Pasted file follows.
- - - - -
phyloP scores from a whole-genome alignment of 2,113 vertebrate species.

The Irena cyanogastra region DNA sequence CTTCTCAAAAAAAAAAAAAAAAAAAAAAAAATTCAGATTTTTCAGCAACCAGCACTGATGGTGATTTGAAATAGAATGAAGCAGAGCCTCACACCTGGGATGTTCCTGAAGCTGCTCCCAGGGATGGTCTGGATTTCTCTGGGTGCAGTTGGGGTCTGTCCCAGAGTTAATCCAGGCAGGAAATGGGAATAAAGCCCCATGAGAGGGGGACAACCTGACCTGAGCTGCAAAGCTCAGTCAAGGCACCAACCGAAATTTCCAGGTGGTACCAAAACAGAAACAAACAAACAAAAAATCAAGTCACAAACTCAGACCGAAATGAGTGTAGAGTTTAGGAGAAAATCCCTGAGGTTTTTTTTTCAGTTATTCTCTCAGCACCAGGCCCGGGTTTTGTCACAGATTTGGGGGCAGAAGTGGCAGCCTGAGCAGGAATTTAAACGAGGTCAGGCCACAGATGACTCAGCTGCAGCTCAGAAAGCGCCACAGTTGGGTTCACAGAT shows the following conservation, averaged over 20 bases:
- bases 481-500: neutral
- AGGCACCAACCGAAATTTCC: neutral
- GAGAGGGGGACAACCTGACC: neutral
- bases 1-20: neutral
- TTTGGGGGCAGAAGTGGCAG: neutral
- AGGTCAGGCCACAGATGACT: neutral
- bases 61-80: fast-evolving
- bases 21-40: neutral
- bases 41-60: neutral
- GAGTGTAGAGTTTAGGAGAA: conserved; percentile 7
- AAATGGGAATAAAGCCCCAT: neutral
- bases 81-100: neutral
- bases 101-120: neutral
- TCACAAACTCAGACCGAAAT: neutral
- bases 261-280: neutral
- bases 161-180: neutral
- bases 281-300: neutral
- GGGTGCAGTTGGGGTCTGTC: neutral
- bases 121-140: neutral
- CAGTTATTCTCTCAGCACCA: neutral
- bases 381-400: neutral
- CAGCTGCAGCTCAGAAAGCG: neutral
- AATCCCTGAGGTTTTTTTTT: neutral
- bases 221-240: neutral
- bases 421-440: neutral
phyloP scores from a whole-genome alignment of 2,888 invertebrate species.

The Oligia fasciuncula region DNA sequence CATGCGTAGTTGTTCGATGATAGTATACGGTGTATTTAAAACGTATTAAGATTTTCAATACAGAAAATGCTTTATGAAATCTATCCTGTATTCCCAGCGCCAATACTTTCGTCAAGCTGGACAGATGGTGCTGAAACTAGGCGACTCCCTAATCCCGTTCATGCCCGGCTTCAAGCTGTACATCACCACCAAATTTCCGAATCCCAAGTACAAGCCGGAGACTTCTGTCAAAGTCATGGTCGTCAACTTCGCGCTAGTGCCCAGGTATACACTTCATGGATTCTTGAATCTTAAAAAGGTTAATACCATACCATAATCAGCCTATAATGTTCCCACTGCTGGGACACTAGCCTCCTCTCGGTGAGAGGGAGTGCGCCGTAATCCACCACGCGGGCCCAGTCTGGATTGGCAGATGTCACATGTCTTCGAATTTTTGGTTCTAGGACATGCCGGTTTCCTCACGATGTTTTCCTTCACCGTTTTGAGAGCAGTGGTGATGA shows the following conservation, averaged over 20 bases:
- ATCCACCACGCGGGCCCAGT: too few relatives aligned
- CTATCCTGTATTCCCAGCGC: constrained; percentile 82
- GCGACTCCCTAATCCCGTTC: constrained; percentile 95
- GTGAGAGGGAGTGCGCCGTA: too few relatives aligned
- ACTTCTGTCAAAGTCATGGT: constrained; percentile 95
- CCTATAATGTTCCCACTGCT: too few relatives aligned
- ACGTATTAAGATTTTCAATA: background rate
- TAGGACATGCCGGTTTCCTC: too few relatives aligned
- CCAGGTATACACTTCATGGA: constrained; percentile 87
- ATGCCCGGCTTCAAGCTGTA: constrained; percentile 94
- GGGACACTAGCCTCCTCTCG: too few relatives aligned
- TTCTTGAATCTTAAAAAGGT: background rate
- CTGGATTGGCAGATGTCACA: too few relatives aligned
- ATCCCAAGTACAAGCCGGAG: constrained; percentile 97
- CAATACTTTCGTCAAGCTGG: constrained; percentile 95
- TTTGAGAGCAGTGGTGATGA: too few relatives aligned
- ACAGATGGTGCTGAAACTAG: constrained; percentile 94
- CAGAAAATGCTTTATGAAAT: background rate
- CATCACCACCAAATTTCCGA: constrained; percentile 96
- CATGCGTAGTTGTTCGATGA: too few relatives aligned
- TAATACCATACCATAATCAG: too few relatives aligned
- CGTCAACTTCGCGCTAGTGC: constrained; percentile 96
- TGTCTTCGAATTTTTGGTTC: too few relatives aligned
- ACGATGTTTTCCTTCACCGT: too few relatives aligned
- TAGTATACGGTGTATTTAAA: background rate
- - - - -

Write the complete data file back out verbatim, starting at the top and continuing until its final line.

phyloP scores from a whole-genome alignment of 2,113 vertebrate species.

The Irena cyanogastra region DNA sequence CTTCTCAAAAAAAAAAAAAAAAAAAAAAAAATTCAGATTTTTCAGCAACCAGCACTGATGGTGATTTGAAATAGAATGAAGCAGAGCCTCACACCTGGGATGTTCCTGAAGCTGCTCCCAGGGATGGTCTGGATTTCTCTGGGTGCAGTTGGGGTCTGTCCCAGAGTTAATCCAGGCAGGAAATGGGAATAAAGCCCCATGAGAGGGGGACAACCTGACCTGAGCTGCAAAGCTCAGTCAAGGCACCAACCGAAATTTCCAGGTGGTACCAAAACAGAAACAAACAAACAAAAAATCAAGTCACAAACTCAGACCGAAATGAGTGTAGAGTTTAGGAGAAAATCCCTGAGGTTTTTTTTTCAGTTATTCTCTCAGCACCAGGCCCGGGTTTTGTCACAGATTTGGGGGCAGAAGTGGCAGCCTGAGCAGGAATTTAAACGAGGTCAGGCCACAGATGACTCAGCTGCAGCTCAGAAAGCGCCACAGTTGGGTTCACAGAT shows the following conservation, averaged over 20 bases:
- bases 481-500: neutral
- AGGCACCAACCGAAATTTCC: neutral
- GAGAGGGGGACAACCTGACC: neutral
- bases 1-20: neutral
- TTTGGGGGCAGAAGTGGCAG: neutral
- AGGTCAGGCCACAGATGACT: neutral
- bases 61-80: fast-evolving
- bases 21-40: neutral
- bases 41-60: neutral
- GAGTGTAGAGTTTAGGAGAA: conserved; percentile 7
- AAATGGGAATAAAGCCCCAT: neutral
- bases 81-100: neutral
- bases 101-120: neutral
- TCACAAACTCAGACCGAAAT: neutral
- bases 261-280: neutral
- bases 161-180: neutral
- bases 281-300: neutral
- GGGTGCAGTTGGGGTCTGTC: neutral
- bases 121-140: neutral
- CAGTTATTCTCTCAGCACCA: neutral
- bases 381-400: neutral
- CAGCTGCAGCTCAGAAAGCG: neutral
- AATCCCTGAGGTTTTTTTTT: neutral
- bases 221-240: neutral
- bases 421-440: neutral
phyloP scores from a whole-genome alignment of 2,888 invertebrate species.

The Oligia fasciuncula region DNA sequence CATGCGTAGTTGTTCGATGATAGTATACGGTGTATTTAAAACGTATTAAGATTTTCAATACAGAAAATGCTTTATGAAATCTATCCTGTATTCCCAGCGCCAATACTTTCGTCAAGCTGGACAGATGGTGCTGAAACTAGGCGACTCCCTAATCCCGTTCATGCCCGGCTTCAAGCTGTACATCACCACCAAATTTCCGAATCCCAAGTACAAGCCGGAGACTTCTGTCAAAGTCATGGTCGTCAACTTCGCGCTAGTGCCCAGGTATACACTTCATGGATTCTTGAATCTTAAAAAGGTTAATACCATACCATAATCAGCCTATAATGTTCCCACTGCTGGGACACTAGCCTCCTCTCGGTGAGAGGGAGTGCGCCGTAATCCACCACGCGGGCCCAGTCTGGATTGGCAGATGTCACATGTCTTCGAATTTTTGGTTCTAGGACATGCCGGTTTCCTCACGATGTTTTCCTTCACCGTTTTGAGAGCAGTGGTGATGA shows the following conservation, averaged over 20 bases:
- ATCCACCACGCGGGCCCAGT: too few relatives aligned
- CTATCCTGTATTCCCAGCGC: constrained; percentile 82
- GCGACTCCCTAATCCCGTTC: constrained; percentile 95
- GTGAGAGGGAGTGCGCCGTA: too few relatives aligned
- ACTTCTGTCAAAGTCATGGT: constrained; percentile 95
- CCTATAATGTTCCCACTGCT: too few relatives aligned
- ACGTATTAAGATTTTCAATA: background rate
- TAGGACATGCCGGTTTCCTC: too few relatives aligned
- CCAGGTATACACTTCATGGA: constrained; percentile 87
- ATGCCCGGCTTCAAGCTGTA: constrained; percentile 94
- GGGACACTAGCCTCCTCTCG: too few relatives aligned
- TTCTTGAATCTTAAAAAGGT: background rate
- CTGGATTGGCAGATGTCACA: too few relatives aligned
- ATCCCAAGTACAAGCCGGAG: constrained; percentile 97
- CAATACTTTCGTCAAGCTGG: constrained; percentile 95
- TTTGAGAGCAGTGGTGATGA: too few relatives aligned
- ACAGATGGTGCTGAAACTAG: constrained; percentile 94
- CAGAAAATGCTTTATGAAAT: background rate
- CATCACCACCAAATTTCCGA: constrained; percentile 96
- CATGCGTAGTTGTTCGATGA: too few relatives aligned
- TAATACCATACCATAATCAG: too few relatives aligned
- CGTCAACTTCGCGCTAGTGC: constrained; percentile 96
- TGTCTTCGAATTTTTGGTTC: too few relatives aligned
- ACGATGTTTTCCTTCACCGT: too few relatives aligned
- TAGTATACGGTGTATTTAAA: background rate